Thursday, July 2, 2009

Ice Age, Dawn of the Dinosaurs: Jurassic lark

Ice Age: Dawn of the Dinosaurs (2009) • View trailer for Ice Age: Dawn of the Dinosaurs
Four stars (out of five). Rating: PG, and rather pointlessly, for mild rude humor
By Derrick Bang • Originally published in The Davis Enterprise, 7.2.09
Buy DVD: Ice Age: Dawn of the Dinosaurs • Buy Blu-Ray: Ice Age: Dawn of the Dinosaurs (DVD + Digital Copy) [Blu-ray]

While leaving the theater Saturday morning, surrounded by cheerful patrons who'd just had a wonderful time at a preview screening of Ice Age: Dawn of the Dinosaurs, I overheard one woman say, between laughs, that "...they should make an entire movie with Scrat; he is so funny!"

No, no, no.
Having managed to avoid becoming dino-dinner or a snack for a giant
carnivorous plant, our reluctant heroes -- from left, Ellie, Manny, Crash, Buck,
Eddie and Diego -- are less than thrilled when they reach the so-called Chasm
of Death.

The Ice Age series has been so successful because of smart writing fine-tuned to a cleverly varied cast: both in terms of the animated characters on the screen, and the voice talent bringing them to life. It's a perfect ensemble, and messing about with the formula  as happened, for example, when both Valerie Harper and Cloris Leachman departed TV's Mary Tyler Moore Show  would only screw things up.

Thus, the eternally frustrated Scrat's efforts to secure the elusive acorn are funny because they are brief bits scattered throughout the rest of a much more expansive story tapestry: running sight gags that serve as chapter bumpers ... and, in the great stage tradition, always leave us wanting more.

Co-directors Carlos Saldanha and Michael Thurmeier, along with a quintet of writers, acknowledge Scrat's popularity by giving him a new "enemy" of sorts. The bug-eyed saber-toothed squirrel finds himself alternately enraptured and vexed by a female counterpart  Scratte (which the press notes advise should be pronounced to rhyme with sauté who isn't the least bit shy about exploiting her sex appeal to snatch the acorn herself.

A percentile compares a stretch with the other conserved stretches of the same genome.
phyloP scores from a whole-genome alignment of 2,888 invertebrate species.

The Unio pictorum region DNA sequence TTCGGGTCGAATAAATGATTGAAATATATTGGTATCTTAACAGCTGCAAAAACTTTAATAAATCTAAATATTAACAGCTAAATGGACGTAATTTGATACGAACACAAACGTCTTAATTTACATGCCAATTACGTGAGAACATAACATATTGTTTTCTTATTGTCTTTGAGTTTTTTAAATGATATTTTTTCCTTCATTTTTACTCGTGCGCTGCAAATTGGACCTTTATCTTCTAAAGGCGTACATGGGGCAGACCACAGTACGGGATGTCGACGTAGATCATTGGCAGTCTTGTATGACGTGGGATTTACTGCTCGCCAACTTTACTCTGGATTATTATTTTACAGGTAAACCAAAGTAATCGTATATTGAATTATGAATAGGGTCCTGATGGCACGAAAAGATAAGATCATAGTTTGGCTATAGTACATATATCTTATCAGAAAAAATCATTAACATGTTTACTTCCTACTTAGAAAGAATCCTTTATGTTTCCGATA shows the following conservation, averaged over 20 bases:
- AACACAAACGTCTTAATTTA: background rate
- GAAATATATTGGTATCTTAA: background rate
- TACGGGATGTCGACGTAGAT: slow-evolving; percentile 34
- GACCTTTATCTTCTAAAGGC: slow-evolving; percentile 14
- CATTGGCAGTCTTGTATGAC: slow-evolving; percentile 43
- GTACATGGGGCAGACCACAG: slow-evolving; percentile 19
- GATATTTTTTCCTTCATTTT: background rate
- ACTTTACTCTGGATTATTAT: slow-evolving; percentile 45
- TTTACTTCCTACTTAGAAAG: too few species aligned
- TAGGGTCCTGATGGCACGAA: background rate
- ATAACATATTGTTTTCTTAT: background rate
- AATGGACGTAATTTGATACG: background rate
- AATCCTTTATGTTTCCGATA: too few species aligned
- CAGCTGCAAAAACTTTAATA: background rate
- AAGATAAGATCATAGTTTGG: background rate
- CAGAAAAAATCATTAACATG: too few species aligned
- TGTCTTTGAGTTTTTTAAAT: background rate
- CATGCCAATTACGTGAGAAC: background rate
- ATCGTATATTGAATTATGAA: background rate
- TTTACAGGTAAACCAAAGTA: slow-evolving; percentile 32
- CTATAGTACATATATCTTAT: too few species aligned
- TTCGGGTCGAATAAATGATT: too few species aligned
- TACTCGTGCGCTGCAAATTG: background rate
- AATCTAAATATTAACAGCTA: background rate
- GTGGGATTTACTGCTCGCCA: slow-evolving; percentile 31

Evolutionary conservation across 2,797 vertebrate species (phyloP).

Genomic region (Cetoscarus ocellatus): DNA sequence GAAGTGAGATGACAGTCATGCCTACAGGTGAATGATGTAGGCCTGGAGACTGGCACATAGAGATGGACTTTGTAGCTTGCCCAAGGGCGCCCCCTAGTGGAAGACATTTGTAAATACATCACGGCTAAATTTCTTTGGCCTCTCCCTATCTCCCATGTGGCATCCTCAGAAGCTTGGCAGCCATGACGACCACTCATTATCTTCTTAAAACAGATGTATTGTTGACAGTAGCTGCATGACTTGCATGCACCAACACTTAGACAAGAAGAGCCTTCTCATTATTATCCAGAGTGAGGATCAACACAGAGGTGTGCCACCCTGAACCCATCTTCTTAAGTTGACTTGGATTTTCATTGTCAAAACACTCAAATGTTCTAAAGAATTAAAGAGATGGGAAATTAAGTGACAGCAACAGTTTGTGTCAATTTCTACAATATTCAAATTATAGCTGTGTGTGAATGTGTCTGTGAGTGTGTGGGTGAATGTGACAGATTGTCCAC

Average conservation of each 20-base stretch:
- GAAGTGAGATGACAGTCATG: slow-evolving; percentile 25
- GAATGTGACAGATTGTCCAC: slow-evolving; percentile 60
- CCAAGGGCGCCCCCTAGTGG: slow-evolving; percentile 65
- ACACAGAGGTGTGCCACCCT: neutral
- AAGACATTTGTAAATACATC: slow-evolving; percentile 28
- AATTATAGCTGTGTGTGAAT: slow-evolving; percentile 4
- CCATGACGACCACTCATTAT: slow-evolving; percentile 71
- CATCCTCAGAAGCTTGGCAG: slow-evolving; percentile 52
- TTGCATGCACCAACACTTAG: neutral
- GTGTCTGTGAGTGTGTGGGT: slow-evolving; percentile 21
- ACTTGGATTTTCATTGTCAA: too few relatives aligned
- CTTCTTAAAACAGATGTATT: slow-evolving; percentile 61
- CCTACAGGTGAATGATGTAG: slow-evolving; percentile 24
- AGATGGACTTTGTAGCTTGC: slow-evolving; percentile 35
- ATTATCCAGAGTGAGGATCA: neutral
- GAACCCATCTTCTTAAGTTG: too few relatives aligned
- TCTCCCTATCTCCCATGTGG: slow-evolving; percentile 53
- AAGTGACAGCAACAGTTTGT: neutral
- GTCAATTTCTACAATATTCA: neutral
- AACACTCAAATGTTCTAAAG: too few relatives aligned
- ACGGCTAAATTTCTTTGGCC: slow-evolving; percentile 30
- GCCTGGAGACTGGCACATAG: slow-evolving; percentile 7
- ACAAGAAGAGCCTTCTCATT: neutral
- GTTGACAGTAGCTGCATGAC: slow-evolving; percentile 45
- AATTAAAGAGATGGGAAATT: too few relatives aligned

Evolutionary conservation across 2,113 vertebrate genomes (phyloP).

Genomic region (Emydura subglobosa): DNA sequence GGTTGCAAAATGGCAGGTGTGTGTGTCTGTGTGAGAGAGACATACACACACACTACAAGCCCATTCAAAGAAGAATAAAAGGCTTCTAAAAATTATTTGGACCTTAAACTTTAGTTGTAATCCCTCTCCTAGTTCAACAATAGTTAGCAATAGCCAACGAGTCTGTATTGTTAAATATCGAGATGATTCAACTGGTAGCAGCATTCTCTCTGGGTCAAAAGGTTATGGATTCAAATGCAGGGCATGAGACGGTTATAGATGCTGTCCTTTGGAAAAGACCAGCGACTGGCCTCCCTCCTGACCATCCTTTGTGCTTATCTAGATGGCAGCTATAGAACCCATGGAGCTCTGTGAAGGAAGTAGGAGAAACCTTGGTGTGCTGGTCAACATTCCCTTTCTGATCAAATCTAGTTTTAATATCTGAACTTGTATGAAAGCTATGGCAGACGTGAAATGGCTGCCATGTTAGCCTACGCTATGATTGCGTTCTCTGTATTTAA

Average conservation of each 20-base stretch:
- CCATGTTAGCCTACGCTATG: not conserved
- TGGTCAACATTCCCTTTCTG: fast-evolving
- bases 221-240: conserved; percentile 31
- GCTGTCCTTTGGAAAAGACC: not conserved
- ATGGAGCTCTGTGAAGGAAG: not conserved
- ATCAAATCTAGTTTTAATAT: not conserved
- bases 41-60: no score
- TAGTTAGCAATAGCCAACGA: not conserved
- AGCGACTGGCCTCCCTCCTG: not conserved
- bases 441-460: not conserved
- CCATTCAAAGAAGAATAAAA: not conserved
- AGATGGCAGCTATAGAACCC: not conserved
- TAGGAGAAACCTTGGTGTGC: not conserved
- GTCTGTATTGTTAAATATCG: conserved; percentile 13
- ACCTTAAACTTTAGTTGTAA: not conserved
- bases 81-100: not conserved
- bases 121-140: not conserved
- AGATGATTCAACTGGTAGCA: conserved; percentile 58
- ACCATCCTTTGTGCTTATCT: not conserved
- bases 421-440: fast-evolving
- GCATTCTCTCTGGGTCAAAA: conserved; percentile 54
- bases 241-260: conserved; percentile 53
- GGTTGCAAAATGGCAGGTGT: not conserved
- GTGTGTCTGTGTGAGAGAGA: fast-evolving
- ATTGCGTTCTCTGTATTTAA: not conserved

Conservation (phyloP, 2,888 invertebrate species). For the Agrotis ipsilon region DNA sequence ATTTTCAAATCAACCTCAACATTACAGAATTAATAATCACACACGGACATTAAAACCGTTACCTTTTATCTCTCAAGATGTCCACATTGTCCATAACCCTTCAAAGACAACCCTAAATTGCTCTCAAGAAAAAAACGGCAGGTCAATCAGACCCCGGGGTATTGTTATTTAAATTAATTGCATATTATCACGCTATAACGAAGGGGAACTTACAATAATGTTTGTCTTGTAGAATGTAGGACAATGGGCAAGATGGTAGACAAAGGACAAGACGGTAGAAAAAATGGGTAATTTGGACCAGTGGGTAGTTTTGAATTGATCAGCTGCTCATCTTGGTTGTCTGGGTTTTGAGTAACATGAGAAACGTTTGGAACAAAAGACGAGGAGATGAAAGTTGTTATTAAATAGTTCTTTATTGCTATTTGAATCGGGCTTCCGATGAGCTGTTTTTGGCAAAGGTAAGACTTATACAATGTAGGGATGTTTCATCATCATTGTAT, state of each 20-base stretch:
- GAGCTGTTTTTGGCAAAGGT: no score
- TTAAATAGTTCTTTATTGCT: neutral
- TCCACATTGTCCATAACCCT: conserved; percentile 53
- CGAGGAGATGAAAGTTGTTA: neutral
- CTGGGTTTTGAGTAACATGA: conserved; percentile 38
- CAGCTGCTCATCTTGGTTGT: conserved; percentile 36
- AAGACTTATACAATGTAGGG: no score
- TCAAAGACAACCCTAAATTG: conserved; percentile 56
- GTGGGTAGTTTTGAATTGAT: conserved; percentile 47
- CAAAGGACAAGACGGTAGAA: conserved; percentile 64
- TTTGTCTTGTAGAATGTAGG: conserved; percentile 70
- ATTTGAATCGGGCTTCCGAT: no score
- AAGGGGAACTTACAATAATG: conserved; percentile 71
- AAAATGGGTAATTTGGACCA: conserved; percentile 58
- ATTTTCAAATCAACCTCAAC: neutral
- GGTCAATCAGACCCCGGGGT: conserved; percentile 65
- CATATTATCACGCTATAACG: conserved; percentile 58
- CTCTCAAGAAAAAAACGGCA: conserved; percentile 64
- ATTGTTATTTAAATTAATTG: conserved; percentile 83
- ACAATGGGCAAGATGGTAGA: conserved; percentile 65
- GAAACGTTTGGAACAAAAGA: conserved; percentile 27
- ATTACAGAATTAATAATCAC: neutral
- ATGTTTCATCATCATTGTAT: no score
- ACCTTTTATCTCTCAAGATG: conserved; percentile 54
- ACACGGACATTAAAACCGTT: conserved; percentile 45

Even more than before, Scrat's hapless adventures echo the classic confrontations between the Road Runner and Wile E. Coyote, with the far more crafty Scratte literally running circles around her adversary.

Priceless stuff.

In the larger universe, where the prehistoric animals chat with each other, woolly mammoths Manny and Ellie (voiced by Ray Romano and Queen Latifah) are expecting their first mini-mammoth. The nervous and neurotic Manny, in the grand tradition of all first-time fathers, is driving himself  and everybody else  crazy with anticipation (a jittery state that the dryly mordant Romano captures unerringly).

But as real-world singletons have learned after watching their friends marry and begin families, the group dynamic sometimes lurches in uncomfortable directions. Diego (Denis Leary), worried that his saber-tooth tigering skills are atrophying in the midst of all this domestic harmony, wonders if it's time for him to return to the wild on his own ... much to Manny's chagrin.

Sid (John Leguizamo), the overly sensitive sloth with self-esteem issues, dolefully laments the fact that he'll never be a mother (!). It's hard to imagine a creature as deliberately, hilariously ugly as Sid touching our heartstrings with his misery, but that's the genius of these filmmakers.

And of Leguizamo, who still has the funniest  and wettest  lisp in Hollywood.

Sid therefore is delighted when he stumbles into an ice cave and encounters three apparently abandoned eggs. The fact that they're almost half his size doesn't slow him down for a second; Sid sees only an opportunity to experience motherhood. Manny, pragmatic even in the face of his own impending parental anxieties, wisely suggests that Sid put them back.

But Sid never heard excellent advice that couldn't be ignored, and so he falls asleep one night and wakes the next morning surrounded by three hungry baby dinosaurs.